Thesis

Self-efficacy and academic performance among college students: analyzing the effects of team-based learning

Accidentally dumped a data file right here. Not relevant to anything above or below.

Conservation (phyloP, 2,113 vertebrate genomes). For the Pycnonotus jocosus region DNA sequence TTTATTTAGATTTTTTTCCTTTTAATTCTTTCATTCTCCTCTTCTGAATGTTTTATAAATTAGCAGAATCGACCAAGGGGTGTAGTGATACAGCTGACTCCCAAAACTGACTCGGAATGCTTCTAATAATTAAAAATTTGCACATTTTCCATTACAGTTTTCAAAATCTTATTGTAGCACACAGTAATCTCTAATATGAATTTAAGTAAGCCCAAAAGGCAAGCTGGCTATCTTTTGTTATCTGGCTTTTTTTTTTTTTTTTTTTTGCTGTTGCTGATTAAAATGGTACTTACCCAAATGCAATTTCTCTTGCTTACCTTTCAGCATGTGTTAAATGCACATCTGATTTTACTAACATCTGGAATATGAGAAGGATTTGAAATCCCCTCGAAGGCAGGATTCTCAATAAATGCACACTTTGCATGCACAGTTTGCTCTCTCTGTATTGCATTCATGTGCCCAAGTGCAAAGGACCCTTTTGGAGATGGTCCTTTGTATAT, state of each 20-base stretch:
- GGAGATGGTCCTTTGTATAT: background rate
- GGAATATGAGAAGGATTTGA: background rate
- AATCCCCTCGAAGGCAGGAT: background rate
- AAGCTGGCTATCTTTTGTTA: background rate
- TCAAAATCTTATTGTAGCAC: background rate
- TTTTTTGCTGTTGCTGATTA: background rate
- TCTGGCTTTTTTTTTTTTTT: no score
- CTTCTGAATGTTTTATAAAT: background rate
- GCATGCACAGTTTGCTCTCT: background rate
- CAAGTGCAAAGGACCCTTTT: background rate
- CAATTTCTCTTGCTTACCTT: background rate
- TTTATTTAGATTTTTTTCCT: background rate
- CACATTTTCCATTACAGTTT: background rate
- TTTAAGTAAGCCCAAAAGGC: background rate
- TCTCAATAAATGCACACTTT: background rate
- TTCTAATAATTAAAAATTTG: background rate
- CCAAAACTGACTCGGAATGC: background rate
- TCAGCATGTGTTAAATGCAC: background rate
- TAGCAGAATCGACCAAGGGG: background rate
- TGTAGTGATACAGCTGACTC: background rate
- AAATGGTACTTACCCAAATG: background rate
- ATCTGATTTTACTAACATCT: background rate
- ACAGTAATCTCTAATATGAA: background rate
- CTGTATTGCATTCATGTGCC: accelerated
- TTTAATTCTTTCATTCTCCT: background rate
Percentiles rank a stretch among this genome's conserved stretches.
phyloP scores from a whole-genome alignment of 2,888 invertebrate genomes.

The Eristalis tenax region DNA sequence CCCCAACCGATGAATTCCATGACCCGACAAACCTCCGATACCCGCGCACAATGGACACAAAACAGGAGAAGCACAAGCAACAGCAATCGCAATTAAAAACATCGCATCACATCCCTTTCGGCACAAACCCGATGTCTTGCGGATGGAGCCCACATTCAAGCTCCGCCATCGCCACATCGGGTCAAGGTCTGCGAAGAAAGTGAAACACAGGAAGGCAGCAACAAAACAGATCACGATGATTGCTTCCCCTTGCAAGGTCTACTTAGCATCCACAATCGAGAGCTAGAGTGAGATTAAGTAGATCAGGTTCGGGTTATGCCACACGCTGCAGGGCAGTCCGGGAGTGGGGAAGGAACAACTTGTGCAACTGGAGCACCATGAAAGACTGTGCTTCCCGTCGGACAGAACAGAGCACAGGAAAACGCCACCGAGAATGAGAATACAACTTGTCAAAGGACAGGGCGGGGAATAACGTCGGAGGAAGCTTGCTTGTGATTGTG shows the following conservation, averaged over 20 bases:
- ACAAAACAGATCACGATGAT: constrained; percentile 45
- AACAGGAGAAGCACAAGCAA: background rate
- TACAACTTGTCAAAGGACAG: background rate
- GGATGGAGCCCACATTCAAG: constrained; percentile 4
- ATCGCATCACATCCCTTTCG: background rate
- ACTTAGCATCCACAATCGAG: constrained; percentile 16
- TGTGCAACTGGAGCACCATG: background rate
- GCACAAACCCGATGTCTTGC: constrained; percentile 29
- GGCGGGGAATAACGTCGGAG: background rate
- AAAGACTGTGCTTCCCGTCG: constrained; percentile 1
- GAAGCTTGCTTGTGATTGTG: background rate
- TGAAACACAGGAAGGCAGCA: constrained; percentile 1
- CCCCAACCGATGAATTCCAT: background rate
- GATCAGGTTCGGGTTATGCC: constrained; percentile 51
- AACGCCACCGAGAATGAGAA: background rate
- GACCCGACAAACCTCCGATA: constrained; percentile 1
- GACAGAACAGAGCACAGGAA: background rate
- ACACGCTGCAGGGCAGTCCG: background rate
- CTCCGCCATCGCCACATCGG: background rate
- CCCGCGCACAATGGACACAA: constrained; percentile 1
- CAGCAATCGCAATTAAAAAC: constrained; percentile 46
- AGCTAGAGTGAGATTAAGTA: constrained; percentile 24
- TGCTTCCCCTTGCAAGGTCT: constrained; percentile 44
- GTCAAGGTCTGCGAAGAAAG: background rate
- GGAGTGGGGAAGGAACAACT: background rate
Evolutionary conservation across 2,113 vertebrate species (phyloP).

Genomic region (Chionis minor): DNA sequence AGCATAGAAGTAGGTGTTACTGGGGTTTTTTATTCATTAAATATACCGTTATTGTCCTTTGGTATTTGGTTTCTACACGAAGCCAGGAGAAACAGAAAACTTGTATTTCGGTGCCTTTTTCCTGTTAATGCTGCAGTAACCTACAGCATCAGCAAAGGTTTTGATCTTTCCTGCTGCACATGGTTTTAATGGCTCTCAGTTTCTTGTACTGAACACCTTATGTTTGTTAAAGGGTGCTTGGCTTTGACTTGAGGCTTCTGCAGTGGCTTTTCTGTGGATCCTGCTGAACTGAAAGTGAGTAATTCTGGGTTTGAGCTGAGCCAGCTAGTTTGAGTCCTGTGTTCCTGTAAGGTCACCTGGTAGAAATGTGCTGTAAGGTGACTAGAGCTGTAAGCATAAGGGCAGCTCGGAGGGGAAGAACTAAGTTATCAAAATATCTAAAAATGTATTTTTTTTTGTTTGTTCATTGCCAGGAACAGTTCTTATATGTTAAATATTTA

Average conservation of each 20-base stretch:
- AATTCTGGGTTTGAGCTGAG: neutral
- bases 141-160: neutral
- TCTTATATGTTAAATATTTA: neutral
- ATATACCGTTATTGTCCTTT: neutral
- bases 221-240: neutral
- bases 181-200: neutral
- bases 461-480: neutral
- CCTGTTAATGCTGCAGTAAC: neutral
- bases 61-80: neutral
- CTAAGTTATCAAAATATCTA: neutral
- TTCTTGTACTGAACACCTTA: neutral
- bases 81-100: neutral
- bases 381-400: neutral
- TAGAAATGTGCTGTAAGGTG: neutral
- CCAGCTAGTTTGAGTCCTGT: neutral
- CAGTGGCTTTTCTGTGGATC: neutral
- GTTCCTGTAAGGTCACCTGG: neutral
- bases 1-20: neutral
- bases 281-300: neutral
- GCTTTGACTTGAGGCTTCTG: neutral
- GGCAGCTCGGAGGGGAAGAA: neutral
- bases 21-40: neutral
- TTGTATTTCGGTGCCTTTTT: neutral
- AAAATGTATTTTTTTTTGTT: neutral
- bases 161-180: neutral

College participation rates are growing among students of lower socioeconomic status and first-generation students (those who are the first members of their families to attend college), however their success rates do not keep pace with students of higher socioeconomic status and those whose family members have attained college degrees. Research indicates that one element impacting college students’ success rates is confidence in their ability to bring about intended outcomes in the face of challenges (self-efficacy). Guided by Constructivist Learning Theory, this study was designed to assess the possible impact of increasing opportunities for successful completion of goals (efficacious actions) in introductory college courses. A total of 159 university students in four introductory sociology courses were either assigned to a control group taught using the conventional lecture style of teaching, or an experimental group which adopted the Team-Based Learning framework. Eligible participants completed pre- and post-tests to assess possible changes in self-efficacy levels, and final course grades were monitored to assess differences in final grades. It was hypothesized that adding opportunities for efficacious actions into lower division introductory college courses would increase both self-efficacy and grades among first-generation college students and therefore narrow the achievement gaps.

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